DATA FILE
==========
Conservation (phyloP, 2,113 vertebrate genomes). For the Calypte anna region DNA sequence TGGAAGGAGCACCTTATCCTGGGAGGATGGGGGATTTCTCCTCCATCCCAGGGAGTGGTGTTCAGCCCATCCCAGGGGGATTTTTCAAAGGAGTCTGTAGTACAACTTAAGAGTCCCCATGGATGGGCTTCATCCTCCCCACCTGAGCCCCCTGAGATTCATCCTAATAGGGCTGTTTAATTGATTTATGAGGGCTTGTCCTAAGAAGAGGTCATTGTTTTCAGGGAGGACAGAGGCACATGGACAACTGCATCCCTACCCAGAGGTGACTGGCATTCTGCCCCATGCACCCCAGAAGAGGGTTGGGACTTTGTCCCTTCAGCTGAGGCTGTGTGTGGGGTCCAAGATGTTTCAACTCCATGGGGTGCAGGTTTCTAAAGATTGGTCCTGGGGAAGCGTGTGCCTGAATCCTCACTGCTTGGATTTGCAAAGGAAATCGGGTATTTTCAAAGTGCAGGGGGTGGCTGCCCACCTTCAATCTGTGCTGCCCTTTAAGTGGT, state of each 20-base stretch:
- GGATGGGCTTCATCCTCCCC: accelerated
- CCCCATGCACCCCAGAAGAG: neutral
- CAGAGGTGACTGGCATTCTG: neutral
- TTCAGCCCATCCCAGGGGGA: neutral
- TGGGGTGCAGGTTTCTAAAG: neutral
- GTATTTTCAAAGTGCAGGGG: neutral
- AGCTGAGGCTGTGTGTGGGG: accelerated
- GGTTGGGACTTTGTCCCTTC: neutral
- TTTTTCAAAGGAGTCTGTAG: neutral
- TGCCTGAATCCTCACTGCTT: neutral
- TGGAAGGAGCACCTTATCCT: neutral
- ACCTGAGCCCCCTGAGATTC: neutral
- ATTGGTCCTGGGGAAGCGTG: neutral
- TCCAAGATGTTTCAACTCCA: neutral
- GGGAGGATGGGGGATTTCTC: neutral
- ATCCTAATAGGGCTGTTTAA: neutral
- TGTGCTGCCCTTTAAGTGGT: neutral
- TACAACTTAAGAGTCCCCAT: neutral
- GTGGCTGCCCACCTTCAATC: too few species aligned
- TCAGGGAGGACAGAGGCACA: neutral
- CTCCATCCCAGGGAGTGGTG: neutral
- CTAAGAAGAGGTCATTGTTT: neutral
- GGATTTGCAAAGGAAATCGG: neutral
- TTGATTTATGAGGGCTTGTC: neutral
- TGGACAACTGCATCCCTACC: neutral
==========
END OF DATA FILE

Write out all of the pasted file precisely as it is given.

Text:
Conservation (phyloP, 2,113 vertebrate genomes). For the Calypte anna region DNA sequence TGGAAGGAGCACCTTATCCTGGGAGGATGGGGGATTTCTCCTCCATCCCAGGGAGTGGTGTTCAGCCCATCCCAGGGGGATTTTTCAAAGGAGTCTGTAGTACAACTTAAGAGTCCCCATGGATGGGCTTCATCCTCCCCACCTGAGCCCCCTGAGATTCATCCTAATAGGGCTGTTTAATTGATTTATGAGGGCTTGTCCTAAGAAGAGGTCATTGTTTTCAGGGAGGACAGAGGCACATGGACAACTGCATCCCTACCCAGAGGTGACTGGCATTCTGCCCCATGCACCCCAGAAGAGGGTTGGGACTTTGTCCCTTCAGCTGAGGCTGTGTGTGGGGTCCAAGATGTTTCAACTCCATGGGGTGCAGGTTTCTAAAGATTGGTCCTGGGGAAGCGTGTGCCTGAATCCTCACTGCTTGGATTTGCAAAGGAAATCGGGTATTTTCAAAGTGCAGGGGGTGGCTGCCCACCTTCAATCTGTGCTGCCCTTTAAGTGGT, state of each 20-base stretch:
- GGATGGGCTTCATCCTCCCC: accelerated
- CCCCATGCACCCCAGAAGAG: neutral
- CAGAGGTGACTGGCATTCTG: neutral
- TTCAGCCCATCCCAGGGGGA: neutral
- TGGGGTGCAGGTTTCTAAAG: neutral
- GTATTTTCAAAGTGCAGGGG: neutral
- AGCTGAGGCTGTGTGTGGGG: accelerated
- GGTTGGGACTTTGTCCCTTC: neutral
- TTTTTCAAAGGAGTCTGTAG: neutral
- TGCCTGAATCCTCACTGCTT: neutral
- TGGAAGGAGCACCTTATCCT: neutral
- ACCTGAGCCCCCTGAGATTC: neutral
- ATTGGTCCTGGGGAAGCGTG: neutral
- TCCAAGATGTTTCAACTCCA: neutral
- GGGAGGATGGGGGATTTCTC: neutral
- ATCCTAATAGGGCTGTTTAA: neutral
- TGTGCTGCCCTTTAAGTGGT: neutral
- TACAACTTAAGAGTCCCCAT: neutral
- GTGGCTGCCCACCTTCAATC: too few species aligned
- TCAGGGAGGACAGAGGCACA: neutral
- CTCCATCCCAGGGAGTGGTG: neutral
- CTAAGAAGAGGTCATTGTTT: neutral
- GGATTTGCAAAGGAAATCGG: neutral
- TTGATTTATGAGGGCTTGTC: neutral
- TGGACAACTGCATCCCTACC: neutral